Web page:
One might wonder why it would be desirable to run a processor at anything
below its rated speed. The reasons, of course, are power consumption and
thermal control. A faster CPU requires more power to run. If you're using
your laptop on an airplane, and you're not trying to crack any encryption
keys or set kernel build time records before you land, you might just want
to slow down the processor a little to avoid draining your battery.
Meanwhile, the processor may decide
to slow down on its own if it's getting too warm.
In fact, some modern processors can take a fairly smart approach to
frequency control. If the processor notices that it is spending a lot of
time idle, it can slow itself down. If it's constantly busy, it can turn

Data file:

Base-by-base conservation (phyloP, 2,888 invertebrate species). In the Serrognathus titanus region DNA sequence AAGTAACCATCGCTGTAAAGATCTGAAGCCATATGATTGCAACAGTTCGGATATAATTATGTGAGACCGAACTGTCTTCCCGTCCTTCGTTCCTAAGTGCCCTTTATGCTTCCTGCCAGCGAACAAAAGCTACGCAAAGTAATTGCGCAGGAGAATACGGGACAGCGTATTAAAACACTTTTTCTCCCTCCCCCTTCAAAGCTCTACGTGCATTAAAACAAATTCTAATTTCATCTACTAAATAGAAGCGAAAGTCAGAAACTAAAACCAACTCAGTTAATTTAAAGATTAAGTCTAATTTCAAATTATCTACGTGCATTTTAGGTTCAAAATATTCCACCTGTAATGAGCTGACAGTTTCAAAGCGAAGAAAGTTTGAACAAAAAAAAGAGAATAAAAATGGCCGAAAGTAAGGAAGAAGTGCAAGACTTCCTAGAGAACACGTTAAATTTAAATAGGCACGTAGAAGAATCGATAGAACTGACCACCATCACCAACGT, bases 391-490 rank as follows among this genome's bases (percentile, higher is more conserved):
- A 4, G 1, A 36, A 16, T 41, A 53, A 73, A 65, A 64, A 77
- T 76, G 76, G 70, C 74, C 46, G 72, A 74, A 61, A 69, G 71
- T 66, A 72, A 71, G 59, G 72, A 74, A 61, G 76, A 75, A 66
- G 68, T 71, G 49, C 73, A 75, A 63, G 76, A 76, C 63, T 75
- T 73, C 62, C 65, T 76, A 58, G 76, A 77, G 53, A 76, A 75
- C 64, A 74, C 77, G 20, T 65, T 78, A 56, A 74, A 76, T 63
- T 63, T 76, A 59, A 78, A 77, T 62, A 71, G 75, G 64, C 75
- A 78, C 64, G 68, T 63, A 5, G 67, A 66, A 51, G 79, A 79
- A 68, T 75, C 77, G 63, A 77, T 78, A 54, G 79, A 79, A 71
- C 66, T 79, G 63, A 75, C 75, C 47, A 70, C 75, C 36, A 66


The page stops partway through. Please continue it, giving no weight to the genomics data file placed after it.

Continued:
up the speed a bit. If a particular processor supports setting its
frequency in a "dumb" mode only, it might be nice for the operating system
to provide the automatic adjustment in software.
For this reason, a simple "set the frequency" interface was deemed to be
insufficient. The CPU frequency code merged into 2.5.40 reflects the new
understanding of the problem: it allows the user to set a range of
acceptable frequencies and the desired policy. If the user selects
"performance" as the policy, the processor will be instructed to run at the
upper end of its range; if it slows down, it does so gradually. With the
"powersave" policy, speeds will be kept lower even in the face of sustained
work to do. Overall, the new interface gives the user a great deal of
control over how the system operates. Of course, this interface is just a
cryptic /proc file (see Documentation/cpufreq in the 2.5.40 tree for
details); look for the KDE and GNOME
applications to show up in the near future.
For now, the code that has been merged into the kernel supports only the
i386 architecture. Code for a number of other processors exists and will
show up in the proper, architecture-specific trees.
Comments (2 posted)
Patches and updates
Core kernel code
Filesystems and block I/O
Benchmarks and bugs